“The people of Texas are informed that in accordance with a Proclamation from the Executive of the United States, all slaves are free. This involves an absolute equality of rights and rights of property between former masters and slaves, and the connection heretofore existing between them becomes that between employer and free laborer.”
Understanding why there was a two year delay in the acceptance and recognition of the end of slavery has uncovered several interesting versions of the story. One version has been told that the government’s messenger who was tasked with delivering word of the Emancipation Proclamation to Texas was murdered before he could complete his mission. Another version is that the news of freedom was delivered, however, it was not in the best interests of the slave owners to comply, so they deliberately withheld the information for as long as they could. Yet another explanation is that the Union troops were informed, but may have delayed sharing the information so that a final cotton-growing season could yield another harvest before the slaves were released.
Regardless of the cause of the delay, the news of emancipation created an enormous cause for celebration amongst the slaves, who chose to use June 19th to mark the final date that slavery was abolished. Once the news was delivered, it spread quickly but it created new issues for the suddenly freed slaves. In some cases, slaves immediately walked away from their slave masters, even though they didn’t have anywhere to go. Going North was a literal and figurative move toward freedom. Other freed men and women, chose to search for family members from whom they had been separated. Remaining with their former owners was also a choice for some. Regardless of the decision they made, the newly freed men and women faced a new and unfamiliar status as American citizens with the same rights and privileges as all other citizens.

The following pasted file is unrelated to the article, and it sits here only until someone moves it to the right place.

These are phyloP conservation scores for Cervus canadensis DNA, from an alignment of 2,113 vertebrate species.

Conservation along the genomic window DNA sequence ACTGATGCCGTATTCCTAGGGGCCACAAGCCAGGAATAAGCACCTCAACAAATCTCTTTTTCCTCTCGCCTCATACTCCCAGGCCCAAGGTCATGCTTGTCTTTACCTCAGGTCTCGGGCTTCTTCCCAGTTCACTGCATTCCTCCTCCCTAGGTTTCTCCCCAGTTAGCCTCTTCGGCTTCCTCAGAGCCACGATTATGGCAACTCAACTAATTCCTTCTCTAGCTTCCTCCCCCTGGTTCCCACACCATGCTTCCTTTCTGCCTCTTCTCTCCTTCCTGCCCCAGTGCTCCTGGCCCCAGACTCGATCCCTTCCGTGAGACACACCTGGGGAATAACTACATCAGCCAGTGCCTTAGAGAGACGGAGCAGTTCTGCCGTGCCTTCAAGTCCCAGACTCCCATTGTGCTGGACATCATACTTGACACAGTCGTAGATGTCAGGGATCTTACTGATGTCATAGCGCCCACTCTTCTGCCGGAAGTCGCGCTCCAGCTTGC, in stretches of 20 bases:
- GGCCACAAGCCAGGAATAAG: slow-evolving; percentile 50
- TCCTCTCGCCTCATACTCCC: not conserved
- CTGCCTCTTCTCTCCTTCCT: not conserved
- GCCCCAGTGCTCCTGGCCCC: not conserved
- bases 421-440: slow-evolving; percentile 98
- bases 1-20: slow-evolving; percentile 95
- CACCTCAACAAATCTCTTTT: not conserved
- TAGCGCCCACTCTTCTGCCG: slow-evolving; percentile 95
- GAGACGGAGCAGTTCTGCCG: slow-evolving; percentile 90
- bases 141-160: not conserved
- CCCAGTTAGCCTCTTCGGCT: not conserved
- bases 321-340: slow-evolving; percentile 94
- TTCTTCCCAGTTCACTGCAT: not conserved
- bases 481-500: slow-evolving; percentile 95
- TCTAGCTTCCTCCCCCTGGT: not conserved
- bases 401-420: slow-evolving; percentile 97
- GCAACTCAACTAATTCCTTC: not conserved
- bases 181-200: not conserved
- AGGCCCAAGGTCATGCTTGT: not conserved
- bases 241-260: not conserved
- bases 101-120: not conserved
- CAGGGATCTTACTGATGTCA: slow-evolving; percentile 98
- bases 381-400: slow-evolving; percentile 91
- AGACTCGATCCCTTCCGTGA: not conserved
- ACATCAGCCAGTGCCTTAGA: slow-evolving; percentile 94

The celebration of Juneteenth began to decline in the early 1900’s, because many Blacks wanted to begin looking forward toward their future achievements, rather than looking back at the depressing memories associated with human slavery. However, increasingly, Juneteenth became associated with the cohesiveness of family and community, the holiday has been reinvigorated and is widely celebrated in the African American community. Typically, it is a day for family reunions and a time to honor the past, and use it as a bridge to the future. Writer and artist Tom Feelings eloquently argued for African Americans to embrace the past as a way to gain strength as a community. He said: